Lemonade is an animated tableau of vulnerability depicted through a full spectrum of raw, visceral, primal, and picturesque thought emoted on film. I swear Beyoncé read Toni Morrison's "Beloved", Ntozake Shange's "For Colored Girls Who Have Considered Suicide/When the Rainbow is Enuf", Terri McMillan's "Waiting To Exhale", and Alice Walker's "The Color Purple" before she decided to concoct such an eclectic libation.
I appreciate Beyoncé’s willingness to surrender to her humanity. To unearth her pain, her rage, and her disgust in order to heal and love. To admit that she’s just like the rest of us no matter her fortune and fame. To pay homage to the stalwarts of womanhood who came before her. To openly dwell unabashed in her own skin and to empower other women, young and old, to do the same. To refuse to succumb to a patriarchal society. To speak to misogyny and undress it for what it is truly is. To stare down white supremacy unflinchingly in formation against a bigoted society.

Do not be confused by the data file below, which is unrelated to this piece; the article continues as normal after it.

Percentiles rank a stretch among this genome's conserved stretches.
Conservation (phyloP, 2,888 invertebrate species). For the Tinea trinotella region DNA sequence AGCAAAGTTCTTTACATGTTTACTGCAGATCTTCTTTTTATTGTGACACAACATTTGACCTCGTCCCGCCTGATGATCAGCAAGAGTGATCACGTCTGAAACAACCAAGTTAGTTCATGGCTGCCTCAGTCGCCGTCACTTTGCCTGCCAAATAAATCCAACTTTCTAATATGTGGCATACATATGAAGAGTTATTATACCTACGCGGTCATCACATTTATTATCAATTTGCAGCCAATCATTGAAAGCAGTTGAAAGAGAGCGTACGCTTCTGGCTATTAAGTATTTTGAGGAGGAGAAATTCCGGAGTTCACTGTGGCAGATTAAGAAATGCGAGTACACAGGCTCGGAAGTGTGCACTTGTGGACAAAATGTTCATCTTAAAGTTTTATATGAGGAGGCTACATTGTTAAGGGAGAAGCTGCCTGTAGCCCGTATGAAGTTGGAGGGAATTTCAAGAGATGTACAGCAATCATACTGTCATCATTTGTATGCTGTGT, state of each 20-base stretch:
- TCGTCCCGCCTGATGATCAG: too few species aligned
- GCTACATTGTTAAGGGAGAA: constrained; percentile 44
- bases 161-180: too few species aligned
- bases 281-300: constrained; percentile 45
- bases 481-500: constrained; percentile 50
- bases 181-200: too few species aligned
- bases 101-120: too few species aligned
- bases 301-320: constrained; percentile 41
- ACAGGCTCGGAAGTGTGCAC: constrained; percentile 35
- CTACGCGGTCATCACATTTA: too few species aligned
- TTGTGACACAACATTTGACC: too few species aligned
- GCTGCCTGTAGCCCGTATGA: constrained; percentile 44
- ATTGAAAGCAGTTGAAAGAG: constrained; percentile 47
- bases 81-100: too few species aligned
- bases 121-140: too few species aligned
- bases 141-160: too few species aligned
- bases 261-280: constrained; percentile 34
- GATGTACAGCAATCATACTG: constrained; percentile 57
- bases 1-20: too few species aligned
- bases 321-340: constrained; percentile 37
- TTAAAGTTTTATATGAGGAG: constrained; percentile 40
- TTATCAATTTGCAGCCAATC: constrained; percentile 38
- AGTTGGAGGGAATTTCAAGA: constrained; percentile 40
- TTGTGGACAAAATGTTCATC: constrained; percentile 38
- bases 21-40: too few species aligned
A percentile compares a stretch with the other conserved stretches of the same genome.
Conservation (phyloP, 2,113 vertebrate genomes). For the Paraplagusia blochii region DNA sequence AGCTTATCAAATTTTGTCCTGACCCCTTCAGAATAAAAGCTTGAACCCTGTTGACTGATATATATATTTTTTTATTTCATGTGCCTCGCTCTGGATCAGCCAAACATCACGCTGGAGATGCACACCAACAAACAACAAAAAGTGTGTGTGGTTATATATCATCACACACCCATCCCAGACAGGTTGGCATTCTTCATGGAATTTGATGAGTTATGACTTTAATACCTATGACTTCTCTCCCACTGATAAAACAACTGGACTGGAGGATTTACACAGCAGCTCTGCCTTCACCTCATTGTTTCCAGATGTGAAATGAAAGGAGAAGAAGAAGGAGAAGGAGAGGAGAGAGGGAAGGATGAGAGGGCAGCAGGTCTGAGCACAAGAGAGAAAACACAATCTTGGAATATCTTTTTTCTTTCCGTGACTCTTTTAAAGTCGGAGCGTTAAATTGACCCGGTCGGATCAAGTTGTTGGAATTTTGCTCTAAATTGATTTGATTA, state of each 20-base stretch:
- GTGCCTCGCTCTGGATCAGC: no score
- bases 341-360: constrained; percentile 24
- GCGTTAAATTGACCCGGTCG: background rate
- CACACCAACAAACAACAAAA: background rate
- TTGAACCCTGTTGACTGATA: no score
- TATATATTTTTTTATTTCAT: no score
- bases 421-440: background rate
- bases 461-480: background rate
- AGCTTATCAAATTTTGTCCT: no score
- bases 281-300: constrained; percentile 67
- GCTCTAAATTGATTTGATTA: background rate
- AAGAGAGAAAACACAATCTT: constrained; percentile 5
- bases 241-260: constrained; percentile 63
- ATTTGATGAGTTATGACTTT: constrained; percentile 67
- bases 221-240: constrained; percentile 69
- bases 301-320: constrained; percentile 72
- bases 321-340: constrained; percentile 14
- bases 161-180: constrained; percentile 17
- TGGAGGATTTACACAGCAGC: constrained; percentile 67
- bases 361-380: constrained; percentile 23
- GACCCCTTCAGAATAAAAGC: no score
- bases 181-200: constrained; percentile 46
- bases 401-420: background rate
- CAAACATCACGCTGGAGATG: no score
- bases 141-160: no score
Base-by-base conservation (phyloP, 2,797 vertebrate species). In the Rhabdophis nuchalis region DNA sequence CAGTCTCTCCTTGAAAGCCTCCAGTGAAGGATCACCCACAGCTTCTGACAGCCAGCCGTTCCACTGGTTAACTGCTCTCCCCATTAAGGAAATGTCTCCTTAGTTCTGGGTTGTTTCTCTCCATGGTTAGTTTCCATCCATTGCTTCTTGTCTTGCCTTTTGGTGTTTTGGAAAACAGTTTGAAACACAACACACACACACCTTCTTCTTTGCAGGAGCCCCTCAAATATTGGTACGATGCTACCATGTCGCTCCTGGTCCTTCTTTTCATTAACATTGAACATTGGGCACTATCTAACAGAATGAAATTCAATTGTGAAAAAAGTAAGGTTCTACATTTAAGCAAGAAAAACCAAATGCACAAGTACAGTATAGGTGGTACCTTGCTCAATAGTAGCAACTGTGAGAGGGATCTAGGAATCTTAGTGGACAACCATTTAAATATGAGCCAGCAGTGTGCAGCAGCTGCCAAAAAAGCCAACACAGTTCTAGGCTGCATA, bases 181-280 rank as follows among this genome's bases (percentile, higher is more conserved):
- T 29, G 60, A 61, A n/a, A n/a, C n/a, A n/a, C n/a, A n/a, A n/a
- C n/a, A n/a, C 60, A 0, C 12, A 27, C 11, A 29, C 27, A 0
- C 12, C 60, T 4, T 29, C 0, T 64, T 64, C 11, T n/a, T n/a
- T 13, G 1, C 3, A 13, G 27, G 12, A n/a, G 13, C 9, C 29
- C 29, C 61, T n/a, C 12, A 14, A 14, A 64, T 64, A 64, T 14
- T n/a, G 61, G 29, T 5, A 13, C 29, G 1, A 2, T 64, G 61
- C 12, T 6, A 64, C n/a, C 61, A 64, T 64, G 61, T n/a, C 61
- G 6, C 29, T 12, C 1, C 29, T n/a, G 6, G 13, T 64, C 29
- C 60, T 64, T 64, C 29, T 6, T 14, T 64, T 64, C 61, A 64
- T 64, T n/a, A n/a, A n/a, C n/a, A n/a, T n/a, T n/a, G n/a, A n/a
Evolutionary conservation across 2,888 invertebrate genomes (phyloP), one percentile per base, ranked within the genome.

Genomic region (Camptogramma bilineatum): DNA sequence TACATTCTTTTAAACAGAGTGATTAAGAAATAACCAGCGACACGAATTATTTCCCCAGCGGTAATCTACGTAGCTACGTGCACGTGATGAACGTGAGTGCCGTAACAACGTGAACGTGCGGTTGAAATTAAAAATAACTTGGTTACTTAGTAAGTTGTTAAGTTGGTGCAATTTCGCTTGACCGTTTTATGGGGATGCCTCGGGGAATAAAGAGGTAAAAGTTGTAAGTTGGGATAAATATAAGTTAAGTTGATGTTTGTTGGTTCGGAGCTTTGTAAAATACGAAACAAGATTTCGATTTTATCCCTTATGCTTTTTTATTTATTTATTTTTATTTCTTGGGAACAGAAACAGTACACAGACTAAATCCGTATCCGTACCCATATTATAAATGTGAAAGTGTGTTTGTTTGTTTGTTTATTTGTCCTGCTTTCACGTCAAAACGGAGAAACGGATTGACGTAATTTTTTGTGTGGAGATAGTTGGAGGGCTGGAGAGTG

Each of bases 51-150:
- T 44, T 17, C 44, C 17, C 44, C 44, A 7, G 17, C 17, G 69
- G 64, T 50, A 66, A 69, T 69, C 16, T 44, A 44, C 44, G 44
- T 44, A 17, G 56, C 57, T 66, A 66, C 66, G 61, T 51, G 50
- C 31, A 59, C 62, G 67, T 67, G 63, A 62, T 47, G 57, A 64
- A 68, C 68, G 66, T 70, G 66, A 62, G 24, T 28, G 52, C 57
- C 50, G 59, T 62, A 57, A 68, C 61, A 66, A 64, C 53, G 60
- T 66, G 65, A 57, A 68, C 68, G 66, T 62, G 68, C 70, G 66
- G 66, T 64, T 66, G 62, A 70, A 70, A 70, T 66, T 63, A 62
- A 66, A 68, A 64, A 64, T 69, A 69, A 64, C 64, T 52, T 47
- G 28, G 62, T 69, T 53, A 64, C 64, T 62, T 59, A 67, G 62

As a man, I celebrate women. I wouldn’t be here if not for the women (yes, I mean women in the plural sense) who birthed me not just in the physical sense, but in the emotional, and spiritual sense as well. I appreciate the good and the bad of all of my relationships with women for they planted seeds, nurtured me, and helped to blossom me into the flower of a man that I am today.
I have to be honest, though, and admit that after watching the first twenty minutes of the visual album, I grew angry. Why? I was watching the film through the prism of mansplaining. However, after putting aside my selfishness and my subliminal gender bias and listening before reacting, my thoughts and my emotions changed. I challenge everyone, women men alike to do the same. Drink up!